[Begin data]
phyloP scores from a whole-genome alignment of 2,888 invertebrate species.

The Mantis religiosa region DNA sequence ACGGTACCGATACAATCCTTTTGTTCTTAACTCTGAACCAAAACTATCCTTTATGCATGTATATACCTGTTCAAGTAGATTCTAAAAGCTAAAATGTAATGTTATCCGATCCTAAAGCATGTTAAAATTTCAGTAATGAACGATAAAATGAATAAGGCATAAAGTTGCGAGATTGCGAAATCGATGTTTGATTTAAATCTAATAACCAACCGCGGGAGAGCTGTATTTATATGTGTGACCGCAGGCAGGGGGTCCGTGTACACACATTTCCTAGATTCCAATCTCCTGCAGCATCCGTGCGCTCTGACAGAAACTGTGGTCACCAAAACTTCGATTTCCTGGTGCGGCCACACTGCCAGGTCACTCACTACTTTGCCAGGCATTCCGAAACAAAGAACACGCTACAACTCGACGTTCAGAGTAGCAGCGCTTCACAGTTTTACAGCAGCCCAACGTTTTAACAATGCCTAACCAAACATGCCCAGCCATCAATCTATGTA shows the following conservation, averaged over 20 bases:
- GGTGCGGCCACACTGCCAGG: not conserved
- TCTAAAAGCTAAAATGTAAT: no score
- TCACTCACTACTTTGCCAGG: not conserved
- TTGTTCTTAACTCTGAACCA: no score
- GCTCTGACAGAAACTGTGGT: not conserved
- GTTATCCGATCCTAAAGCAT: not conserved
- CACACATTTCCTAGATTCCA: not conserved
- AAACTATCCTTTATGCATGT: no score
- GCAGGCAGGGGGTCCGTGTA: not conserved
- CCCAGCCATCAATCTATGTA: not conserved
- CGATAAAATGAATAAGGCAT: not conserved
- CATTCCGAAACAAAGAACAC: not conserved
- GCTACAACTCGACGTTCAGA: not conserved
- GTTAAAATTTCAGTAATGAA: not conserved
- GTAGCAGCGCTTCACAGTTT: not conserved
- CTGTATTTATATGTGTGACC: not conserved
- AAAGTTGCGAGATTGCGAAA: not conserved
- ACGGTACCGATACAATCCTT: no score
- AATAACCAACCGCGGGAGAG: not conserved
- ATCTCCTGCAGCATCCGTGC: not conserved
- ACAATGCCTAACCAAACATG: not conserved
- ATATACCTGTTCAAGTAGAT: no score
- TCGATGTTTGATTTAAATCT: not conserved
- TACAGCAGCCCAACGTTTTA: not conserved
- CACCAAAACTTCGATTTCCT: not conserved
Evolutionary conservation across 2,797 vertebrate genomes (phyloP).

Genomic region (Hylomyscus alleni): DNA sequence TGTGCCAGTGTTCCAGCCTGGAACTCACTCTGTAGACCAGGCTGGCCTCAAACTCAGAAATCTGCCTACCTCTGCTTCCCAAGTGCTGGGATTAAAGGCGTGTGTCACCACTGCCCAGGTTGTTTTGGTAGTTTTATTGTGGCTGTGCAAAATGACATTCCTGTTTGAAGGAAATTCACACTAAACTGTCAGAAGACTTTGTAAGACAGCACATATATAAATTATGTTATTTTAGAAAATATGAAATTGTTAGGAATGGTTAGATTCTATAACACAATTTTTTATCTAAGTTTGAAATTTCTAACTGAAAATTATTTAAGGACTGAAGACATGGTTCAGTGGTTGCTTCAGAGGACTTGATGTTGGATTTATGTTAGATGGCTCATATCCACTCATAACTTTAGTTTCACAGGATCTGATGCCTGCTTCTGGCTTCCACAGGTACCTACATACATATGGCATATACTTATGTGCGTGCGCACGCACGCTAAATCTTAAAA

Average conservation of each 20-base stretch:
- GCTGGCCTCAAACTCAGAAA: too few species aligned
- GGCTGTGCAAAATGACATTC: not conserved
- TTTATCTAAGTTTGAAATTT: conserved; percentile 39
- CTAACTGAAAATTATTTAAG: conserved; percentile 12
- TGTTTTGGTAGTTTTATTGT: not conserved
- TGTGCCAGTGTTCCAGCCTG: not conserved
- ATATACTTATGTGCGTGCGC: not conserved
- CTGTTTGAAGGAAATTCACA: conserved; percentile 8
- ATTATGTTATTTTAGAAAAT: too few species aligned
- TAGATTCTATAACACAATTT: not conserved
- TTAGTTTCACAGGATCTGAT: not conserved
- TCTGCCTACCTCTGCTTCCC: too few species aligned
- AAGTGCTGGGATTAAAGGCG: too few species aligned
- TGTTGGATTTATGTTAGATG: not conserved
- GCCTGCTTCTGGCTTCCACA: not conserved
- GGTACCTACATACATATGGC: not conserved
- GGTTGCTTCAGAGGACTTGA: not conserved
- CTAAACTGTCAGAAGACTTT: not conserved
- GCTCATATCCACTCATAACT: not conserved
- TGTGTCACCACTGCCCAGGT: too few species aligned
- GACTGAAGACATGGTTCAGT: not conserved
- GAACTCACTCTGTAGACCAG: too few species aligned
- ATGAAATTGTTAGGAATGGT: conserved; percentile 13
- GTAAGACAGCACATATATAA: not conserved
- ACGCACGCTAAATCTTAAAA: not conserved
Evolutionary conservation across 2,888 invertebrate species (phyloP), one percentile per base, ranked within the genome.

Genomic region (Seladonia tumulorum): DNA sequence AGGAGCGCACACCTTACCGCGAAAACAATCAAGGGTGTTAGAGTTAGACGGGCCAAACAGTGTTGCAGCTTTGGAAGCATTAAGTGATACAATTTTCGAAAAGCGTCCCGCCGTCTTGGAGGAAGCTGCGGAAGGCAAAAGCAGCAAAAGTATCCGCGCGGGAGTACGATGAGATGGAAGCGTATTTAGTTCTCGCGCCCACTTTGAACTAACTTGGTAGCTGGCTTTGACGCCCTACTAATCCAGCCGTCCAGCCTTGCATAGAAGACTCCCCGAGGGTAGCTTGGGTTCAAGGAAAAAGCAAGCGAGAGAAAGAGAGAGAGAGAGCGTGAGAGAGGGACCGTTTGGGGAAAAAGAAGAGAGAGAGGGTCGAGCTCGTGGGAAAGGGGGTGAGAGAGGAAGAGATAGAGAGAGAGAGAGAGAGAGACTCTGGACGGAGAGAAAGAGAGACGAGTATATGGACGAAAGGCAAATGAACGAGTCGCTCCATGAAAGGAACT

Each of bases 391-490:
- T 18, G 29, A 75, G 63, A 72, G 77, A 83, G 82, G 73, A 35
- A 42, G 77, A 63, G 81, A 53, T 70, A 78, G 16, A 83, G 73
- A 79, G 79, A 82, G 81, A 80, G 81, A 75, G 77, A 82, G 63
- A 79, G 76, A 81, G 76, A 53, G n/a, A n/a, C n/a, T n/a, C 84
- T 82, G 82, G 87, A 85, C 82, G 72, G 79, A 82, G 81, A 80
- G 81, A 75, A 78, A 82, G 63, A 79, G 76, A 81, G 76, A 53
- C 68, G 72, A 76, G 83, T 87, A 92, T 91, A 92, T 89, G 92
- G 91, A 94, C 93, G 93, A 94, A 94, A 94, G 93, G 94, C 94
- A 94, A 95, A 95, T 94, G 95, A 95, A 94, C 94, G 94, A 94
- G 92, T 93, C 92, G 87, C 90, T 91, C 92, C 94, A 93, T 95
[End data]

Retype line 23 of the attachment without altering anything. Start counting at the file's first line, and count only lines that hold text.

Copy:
- ACAATGCCTAACCAAACATG: not conserved